What’s that one movie from your childhood that you can keep going back to again and again and again. Eight young cinephiles pick their all-time favourite watches on Children’s Day.
Grab your bowl of popcorn and enjoy watching these delightful films!
Starring Asa Butterfield and Ben Kingsley among others in the lead cast, Martin Scorsese’s Hugo is a journey of a young orphan from living in chaos to finding the meaning and pattern of the chaotic life. I was in Class VIII when I discovered this film and have been revisiting it frequently ever since. I interpreted it as an exceptional drama about not giving up. I always relate to and treat Hugo as a Dickensian story with characters who face hardships. What fascinates me about the film is its intertextual allusion to Django Reinhardt, James Joyce and Salvador Dali in a cameo which makes it a perfect modern-age tale set in Paris. I will always recommend Hugo not only to kids but to adults as well.
Sahil De, third year, English, BA, Dum Dum Motijheel College
I first watched Harry Potter as a 12-year-old. At that time, magic was cool, Quidditch was awesome, and the whole saga was nail-bitingly good. Now when I keep revisiting the movie, I feel the real magic of the series. It was an escape from my own mundane life of going to school, doing homework, studying for exams. In Harry Potter, 12-year-olds put their lives on the line. However, I didn’t understand and stopped trying to understand what Dumbledore was saying about love and
sacrifice, and went only surface-level in understanding characters and their relationships to one another. I focussed more on the theatrics. Watching the movie again when I was 18, my experience couldn’t have been more different. I realised that the only things I could remember were cool spells, Horcruxes and flying around in brooms. I started to understand the characters more and appreciate their struggles. The story suddenly had so much meaning and depth. I finally understood just how important Lily’s sacrifice was and how nuanced Dumbledore’s character is. I was in a dilemma trying to figure out whether Snape was good or bad, only to realise that Snape was a nice spot of grey.
Mrinal Saha, third year, Bachelor's in Media Science, Future Institute of Engineering and Management
Somewhere I relate to Ishaan from Taare Zameen Par by Aamir Khan. The pressure of being the best but not getting recognised in a field where I was good, the way he was rejected by his father time and time again was something I could feel. I enjoy the movie because of the hope it creates towards the end. Gifted children do not have to be academically gifted too.
Sreya Roy, first year, English, BA, St. Xavier’s University
A movie that remains with me always is Barbie as The Princess and the Pauper by William Lau. I grew up yearning for a sibling, a twin to be specific. I remember singing I Am a Girl Like You and Cat's Meow. Now when I think about it, that cat is an allegory for those who identify as transgender, and that resonates with me.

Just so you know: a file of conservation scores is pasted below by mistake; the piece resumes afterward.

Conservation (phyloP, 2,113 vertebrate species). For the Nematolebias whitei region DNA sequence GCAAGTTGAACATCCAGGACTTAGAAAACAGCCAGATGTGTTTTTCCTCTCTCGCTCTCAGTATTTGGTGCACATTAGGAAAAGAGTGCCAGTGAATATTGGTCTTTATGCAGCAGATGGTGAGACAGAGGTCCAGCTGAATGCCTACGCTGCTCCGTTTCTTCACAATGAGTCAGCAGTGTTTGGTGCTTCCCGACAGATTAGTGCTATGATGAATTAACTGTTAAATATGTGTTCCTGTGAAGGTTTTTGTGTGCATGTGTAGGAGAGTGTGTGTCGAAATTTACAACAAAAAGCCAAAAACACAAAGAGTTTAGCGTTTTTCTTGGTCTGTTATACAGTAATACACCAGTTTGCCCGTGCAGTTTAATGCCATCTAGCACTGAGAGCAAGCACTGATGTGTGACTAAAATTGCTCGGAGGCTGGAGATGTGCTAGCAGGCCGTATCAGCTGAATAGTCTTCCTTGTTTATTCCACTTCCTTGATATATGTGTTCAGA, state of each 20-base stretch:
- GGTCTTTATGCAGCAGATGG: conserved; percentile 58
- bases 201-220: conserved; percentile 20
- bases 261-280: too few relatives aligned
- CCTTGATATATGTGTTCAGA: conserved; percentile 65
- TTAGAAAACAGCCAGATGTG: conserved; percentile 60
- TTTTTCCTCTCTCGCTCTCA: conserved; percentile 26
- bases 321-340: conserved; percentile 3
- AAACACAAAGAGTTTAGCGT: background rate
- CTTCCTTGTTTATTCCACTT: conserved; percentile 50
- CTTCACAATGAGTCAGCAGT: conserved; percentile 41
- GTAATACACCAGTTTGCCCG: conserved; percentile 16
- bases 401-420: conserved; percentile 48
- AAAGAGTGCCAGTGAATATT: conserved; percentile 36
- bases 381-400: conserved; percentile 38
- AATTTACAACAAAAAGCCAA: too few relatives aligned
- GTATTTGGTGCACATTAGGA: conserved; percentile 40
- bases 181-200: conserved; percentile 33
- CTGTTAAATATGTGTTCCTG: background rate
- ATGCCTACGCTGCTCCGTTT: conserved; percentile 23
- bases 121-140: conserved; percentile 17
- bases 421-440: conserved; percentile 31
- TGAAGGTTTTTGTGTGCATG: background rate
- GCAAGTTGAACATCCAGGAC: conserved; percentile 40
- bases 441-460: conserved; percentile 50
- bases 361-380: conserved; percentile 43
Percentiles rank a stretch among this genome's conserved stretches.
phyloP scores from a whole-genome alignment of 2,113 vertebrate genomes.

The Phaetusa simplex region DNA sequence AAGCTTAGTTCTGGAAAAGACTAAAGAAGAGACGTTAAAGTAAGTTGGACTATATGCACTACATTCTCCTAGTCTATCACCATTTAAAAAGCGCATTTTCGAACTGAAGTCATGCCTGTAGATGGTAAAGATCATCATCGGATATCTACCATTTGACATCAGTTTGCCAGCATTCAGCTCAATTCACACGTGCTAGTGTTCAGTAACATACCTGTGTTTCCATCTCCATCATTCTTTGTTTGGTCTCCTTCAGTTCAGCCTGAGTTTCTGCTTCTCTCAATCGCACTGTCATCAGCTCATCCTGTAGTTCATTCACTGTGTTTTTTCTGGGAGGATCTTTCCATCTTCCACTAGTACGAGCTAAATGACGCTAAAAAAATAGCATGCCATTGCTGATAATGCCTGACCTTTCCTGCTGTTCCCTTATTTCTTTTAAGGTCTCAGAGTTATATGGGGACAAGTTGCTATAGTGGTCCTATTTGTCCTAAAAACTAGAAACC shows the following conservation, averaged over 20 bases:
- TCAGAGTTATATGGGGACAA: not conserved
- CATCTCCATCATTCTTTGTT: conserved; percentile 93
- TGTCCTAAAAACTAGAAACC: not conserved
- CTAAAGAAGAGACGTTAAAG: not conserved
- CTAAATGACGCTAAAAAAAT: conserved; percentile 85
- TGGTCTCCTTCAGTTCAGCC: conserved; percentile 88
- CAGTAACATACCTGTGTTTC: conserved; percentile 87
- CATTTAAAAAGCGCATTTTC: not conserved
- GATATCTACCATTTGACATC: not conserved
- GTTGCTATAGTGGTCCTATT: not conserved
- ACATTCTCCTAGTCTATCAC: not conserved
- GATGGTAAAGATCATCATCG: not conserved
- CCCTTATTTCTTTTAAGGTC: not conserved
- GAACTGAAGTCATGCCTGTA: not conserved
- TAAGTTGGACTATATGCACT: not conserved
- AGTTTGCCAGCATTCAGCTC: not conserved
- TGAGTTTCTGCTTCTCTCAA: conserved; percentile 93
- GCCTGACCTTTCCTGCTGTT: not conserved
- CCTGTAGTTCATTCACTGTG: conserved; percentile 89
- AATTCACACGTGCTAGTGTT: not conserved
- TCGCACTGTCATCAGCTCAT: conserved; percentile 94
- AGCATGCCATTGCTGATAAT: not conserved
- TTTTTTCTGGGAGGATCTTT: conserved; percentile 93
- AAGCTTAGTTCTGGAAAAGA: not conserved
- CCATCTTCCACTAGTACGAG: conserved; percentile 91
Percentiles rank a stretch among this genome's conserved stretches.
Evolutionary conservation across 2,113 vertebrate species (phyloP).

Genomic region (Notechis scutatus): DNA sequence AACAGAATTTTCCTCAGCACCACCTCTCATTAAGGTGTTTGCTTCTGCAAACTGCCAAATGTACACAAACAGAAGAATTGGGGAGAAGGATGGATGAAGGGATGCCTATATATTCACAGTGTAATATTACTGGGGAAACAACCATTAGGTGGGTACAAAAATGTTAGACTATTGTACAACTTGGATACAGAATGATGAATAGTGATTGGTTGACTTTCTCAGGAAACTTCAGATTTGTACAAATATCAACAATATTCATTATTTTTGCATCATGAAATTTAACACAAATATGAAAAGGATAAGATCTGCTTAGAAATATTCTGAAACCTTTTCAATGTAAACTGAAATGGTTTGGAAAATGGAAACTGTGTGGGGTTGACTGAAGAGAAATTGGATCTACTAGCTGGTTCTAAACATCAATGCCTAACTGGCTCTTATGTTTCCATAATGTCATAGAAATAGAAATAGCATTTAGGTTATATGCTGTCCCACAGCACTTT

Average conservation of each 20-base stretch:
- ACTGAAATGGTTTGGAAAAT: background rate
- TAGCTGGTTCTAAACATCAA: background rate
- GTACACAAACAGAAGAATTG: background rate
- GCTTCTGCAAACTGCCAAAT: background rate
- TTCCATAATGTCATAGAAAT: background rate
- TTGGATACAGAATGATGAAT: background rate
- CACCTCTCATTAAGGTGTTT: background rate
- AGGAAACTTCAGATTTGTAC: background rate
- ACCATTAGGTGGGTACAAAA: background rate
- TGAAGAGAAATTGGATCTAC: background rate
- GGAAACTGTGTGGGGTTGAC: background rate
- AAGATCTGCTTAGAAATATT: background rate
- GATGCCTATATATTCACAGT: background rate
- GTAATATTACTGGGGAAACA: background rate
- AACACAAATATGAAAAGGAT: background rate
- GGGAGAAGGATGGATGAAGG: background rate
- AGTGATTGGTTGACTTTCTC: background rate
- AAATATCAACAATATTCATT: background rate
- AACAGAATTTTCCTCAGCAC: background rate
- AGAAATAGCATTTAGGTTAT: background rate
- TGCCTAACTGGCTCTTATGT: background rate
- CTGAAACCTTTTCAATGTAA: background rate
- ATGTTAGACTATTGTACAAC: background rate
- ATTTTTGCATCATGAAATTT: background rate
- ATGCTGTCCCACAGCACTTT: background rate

Sriza Ray, second year, English, MA, Presidency University
(L-R) clockwise: Aneesh Nag, Ayan Mondal, Mrinal Saha, Roopkotha Dam, Sriza Ray, Srija Sengupta, Sreya Roy, Sahil De. Students
As a child, one of the movies that caught my attention was Shriman Prithviraj by Tarun Majumdar. The comical and mischievous Rashik and the most famous Hari Daser Bulbul Bhaja were a treat too as a Class VIII student. As a matured cinephile, re-watching the movie, I encountered the subtleties of this masterpiece exploring
the emotions of a prepubescent child. It paints pre-independent India. I keep going back to this well-knit film.
Aneesh Nag, second year, Mathematics, BSc, Asutosh College
Certain films inspire many lives with their motivational tales, creating timeless magic. One of the movies I like the most which will stay evergreen is Saroj Dey’s Koni. My biggest learning from this film is that nothing can beat real talent. “Fight Koni, fight!” is a symbolic slogan that helps you chase your dream despite all hardships you face. An inspiring tale for everyone.
Srija Sengupta, third year, Biotechnology, BTech, Amity University
My go-to movie is Home Alone by Chris Columbus. As a kid, I would always hear how I was not mature enough to deal with adult life, but then I saw an eight-year-old kid saving his house at the end of the day. We grew up hearing stories of superheroes and then came this movie where you didn’t need an adult to be a superhero. If an eight-year-old Kevin McCallister could save his house from two dangerous thieves, you could do anything even if you were a child. Kevin taught me to be confident. I have seen Home Alone almost 25 times, and whenever I revisit the movie it feels as fresh and innocent as it was the first time.
Ayan Mondal, 2021 Mass Communication graduate, St. Xavier’s College
My all-time favourite is Kuch Kuch Hota Hain by Karan Johar. I get butterflies in my stomach every time SRK hums the tune, my heartbeat increases every time Anjali reads the letters, the number of times I felt sad for Aman for sacrificing his love… I can just go on. Kuch Kuch Hota Hain indeed gave me false hope about college life but the kind of happiness it gives me is beyond any words. Cheers to “Tussi na jao” and “Tum nahin samjhogi Anjali, kuch kuch hota hain”.
Roopkotha Dam, first year, Film Studies, MA, Jadavpur University